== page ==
Orbital ATK to upgrade and upgrade aircraft missile-warning systems in $30.7 million Navy contract
PATUXENT RIVER NAS, Md., 17 Feb. 2015. Missile-defense experts at Orbital ATK Inc. in Clearwater, Fla., will build, upgrade, and repair AN/AAR-47 (V) missile-warning set assemblies under terms of a potential $30.7 million U.S. Navy contract announced Friday.
The AN/AAR-47 is an electronic warfare system that helps protect aircraft from heat-seeking and laser-guided missiles, as well as from unguided munitions by detecting incoming threats, warning the pilot, and dispensing countermeasures.
The AN/AAR-47 consists of electro-optical countermeasure sensors, countermeasure signal processors, and countermeasure signal simulators. The system is designed primarily for relatively slow-moving aircraft like helicopters and cargo jets.
Against infrared-guided missiles, the system automatically initiates countermeasures by sending a command signal to the countermeasures dispensing set, which deploys flares in attempts to confuse the missile's infrared guidance.
The contract, awarded by the Naval Air Systems Command at Patuxent River Naval Air Station, Md., calls for Orbital ATK to build, fix, and upgrade AN/AAR-47 assemblies for the U.S. Navy, Air Force, and Army, as well as for the governments of India, Norway, Spain, and Australia.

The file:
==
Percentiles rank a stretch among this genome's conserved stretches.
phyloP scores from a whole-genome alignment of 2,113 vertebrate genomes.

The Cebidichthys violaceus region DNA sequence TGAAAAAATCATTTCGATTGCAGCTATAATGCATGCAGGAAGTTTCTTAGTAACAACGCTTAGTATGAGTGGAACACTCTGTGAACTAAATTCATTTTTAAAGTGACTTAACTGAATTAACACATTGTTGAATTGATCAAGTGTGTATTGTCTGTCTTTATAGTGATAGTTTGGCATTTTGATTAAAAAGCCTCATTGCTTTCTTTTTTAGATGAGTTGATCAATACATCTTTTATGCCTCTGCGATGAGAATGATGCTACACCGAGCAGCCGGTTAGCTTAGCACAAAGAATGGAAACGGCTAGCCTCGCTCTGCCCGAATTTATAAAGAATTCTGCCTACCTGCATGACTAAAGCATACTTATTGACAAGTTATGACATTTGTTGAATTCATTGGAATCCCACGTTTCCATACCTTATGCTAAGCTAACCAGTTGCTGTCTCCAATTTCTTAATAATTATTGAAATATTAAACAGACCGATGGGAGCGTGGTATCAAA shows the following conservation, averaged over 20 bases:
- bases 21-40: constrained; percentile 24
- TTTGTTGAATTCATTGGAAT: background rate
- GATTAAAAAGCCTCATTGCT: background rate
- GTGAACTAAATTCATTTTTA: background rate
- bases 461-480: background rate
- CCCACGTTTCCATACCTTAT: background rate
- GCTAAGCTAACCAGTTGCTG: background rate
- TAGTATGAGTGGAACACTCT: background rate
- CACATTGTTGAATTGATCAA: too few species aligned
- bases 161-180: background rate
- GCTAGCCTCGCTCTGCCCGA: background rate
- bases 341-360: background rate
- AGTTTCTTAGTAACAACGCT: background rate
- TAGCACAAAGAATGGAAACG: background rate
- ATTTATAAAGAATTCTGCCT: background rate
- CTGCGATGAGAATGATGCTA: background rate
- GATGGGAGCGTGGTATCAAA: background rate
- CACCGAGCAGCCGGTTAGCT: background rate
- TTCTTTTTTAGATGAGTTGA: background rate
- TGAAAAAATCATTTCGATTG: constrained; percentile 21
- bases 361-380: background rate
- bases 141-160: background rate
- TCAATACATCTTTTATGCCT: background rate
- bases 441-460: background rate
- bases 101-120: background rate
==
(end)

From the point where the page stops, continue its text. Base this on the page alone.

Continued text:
Orbital ATK was formed though the merger of Orbital Sciences Corp. and the aerospace and defense businesses of Alliant Techsystems (ATK). The merger was announced last April and closed this month.
AN/AAR-47 system offers multi-threat warning with sensor pre-processing for high-clutter environments. It is installed on Army, Air Force, Navy, and Marine Corps helicopters, the V-22 Osprey tiltrotor, the Air Force C-5, C-141, and C-17 cargo jets, the c-130 utility turboprop, and other aircraft.
The system interfaces with radar signal-detecting sets, countermeasures dispensing sets, multi-function cockpit displays, and pilot intercom systems.
The AN/AAR-47 has a computer processor that weighs about 16.25 pounds, a control indicator that weighs about 2 pounds, and optical sensor converters that weigh about 3.5 pounds each.
On this contract Orbital ATK will do 35 percent of the work for the Navy, 35 percent for the Air Force, 11 percent for Defense Working Capital funds, 10 percent for the National Guard and Reserve, 3.5 percent for India, 3.2 percent for Norway, 2 percent for Spain, and 0.3 percent for Australia.
Orbital ATK will do the work in Clearwater, Fla.; Austin, Texas; Quebec City; and other U.S. locations, and should be finished by April 2017.